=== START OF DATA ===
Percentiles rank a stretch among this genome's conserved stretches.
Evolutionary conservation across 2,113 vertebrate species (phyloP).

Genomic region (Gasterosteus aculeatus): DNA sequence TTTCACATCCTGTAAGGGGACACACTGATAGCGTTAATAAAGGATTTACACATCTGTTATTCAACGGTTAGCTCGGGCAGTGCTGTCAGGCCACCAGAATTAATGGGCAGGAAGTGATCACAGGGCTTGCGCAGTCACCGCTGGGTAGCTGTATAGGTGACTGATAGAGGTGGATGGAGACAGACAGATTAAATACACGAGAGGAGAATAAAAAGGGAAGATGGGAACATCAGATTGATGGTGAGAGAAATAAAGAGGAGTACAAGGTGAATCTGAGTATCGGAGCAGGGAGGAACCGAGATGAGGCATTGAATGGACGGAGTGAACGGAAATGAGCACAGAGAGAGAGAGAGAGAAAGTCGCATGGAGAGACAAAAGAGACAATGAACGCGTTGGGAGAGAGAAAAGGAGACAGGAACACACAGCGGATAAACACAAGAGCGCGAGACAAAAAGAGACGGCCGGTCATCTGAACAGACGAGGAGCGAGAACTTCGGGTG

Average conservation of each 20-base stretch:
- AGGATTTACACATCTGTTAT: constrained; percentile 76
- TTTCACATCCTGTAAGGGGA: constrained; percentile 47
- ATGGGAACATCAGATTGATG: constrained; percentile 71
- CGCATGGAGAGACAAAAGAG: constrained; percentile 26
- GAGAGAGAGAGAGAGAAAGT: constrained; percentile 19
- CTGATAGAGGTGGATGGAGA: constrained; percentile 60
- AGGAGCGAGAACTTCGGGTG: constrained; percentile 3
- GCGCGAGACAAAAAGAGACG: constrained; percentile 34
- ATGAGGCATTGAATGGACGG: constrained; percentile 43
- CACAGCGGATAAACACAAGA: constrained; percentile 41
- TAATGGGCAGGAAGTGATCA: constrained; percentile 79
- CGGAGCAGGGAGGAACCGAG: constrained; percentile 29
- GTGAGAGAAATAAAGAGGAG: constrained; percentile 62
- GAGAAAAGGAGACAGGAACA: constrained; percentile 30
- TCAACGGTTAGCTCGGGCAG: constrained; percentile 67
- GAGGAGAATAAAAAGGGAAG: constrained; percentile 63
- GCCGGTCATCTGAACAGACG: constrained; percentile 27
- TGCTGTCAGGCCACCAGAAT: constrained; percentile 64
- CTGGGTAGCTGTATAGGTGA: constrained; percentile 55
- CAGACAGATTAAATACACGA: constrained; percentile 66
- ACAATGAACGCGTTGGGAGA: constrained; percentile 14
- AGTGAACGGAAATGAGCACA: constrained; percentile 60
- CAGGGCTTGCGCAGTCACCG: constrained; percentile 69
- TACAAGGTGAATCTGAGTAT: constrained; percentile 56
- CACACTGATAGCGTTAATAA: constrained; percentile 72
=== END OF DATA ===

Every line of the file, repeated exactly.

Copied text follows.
Percentiles rank a stretch among this genome's conserved stretches.
Evolutionary conservation across 2,113 vertebrate species (phyloP).

Genomic region (Gasterosteus aculeatus): DNA sequence TTTCACATCCTGTAAGGGGACACACTGATAGCGTTAATAAAGGATTTACACATCTGTTATTCAACGGTTAGCTCGGGCAGTGCTGTCAGGCCACCAGAATTAATGGGCAGGAAGTGATCACAGGGCTTGCGCAGTCACCGCTGGGTAGCTGTATAGGTGACTGATAGAGGTGGATGGAGACAGACAGATTAAATACACGAGAGGAGAATAAAAAGGGAAGATGGGAACATCAGATTGATGGTGAGAGAAATAAAGAGGAGTACAAGGTGAATCTGAGTATCGGAGCAGGGAGGAACCGAGATGAGGCATTGAATGGACGGAGTGAACGGAAATGAGCACAGAGAGAGAGAGAGAGAAAGTCGCATGGAGAGACAAAAGAGACAATGAACGCGTTGGGAGAGAGAAAAGGAGACAGGAACACACAGCGGATAAACACAAGAGCGCGAGACAAAAAGAGACGGCCGGTCATCTGAACAGACGAGGAGCGAGAACTTCGGGTG

Average conservation of each 20-base stretch:
- AGGATTTACACATCTGTTAT: constrained; percentile 76
- TTTCACATCCTGTAAGGGGA: constrained; percentile 47
- ATGGGAACATCAGATTGATG: constrained; percentile 71
- CGCATGGAGAGACAAAAGAG: constrained; percentile 26
- GAGAGAGAGAGAGAGAAAGT: constrained; percentile 19
- CTGATAGAGGTGGATGGAGA: constrained; percentile 60
- AGGAGCGAGAACTTCGGGTG: constrained; percentile 3
- GCGCGAGACAAAAAGAGACG: constrained; percentile 34
- ATGAGGCATTGAATGGACGG: constrained; percentile 43
- CACAGCGGATAAACACAAGA: constrained; percentile 41
- TAATGGGCAGGAAGTGATCA: constrained; percentile 79
- CGGAGCAGGGAGGAACCGAG: constrained; percentile 29
- GTGAGAGAAATAAAGAGGAG: constrained; percentile 62
- GAGAAAAGGAGACAGGAACA: constrained; percentile 30
- TCAACGGTTAGCTCGGGCAG: constrained; percentile 67
- GAGGAGAATAAAAAGGGAAG: constrained; percentile 63
- GCCGGTCATCTGAACAGACG: constrained; percentile 27
- TGCTGTCAGGCCACCAGAAT: constrained; percentile 64
- CTGGGTAGCTGTATAGGTGA: constrained; percentile 55
- CAGACAGATTAAATACACGA: constrained; percentile 66
- ACAATGAACGCGTTGGGAGA: constrained; percentile 14
- AGTGAACGGAAATGAGCACA: constrained; percentile 60
- CAGGGCTTGCGCAGTCACCG: constrained; percentile 69
- TACAAGGTGAATCTGAGTAT: constrained; percentile 56
- CACACTGATAGCGTTAATAA: constrained; percentile 72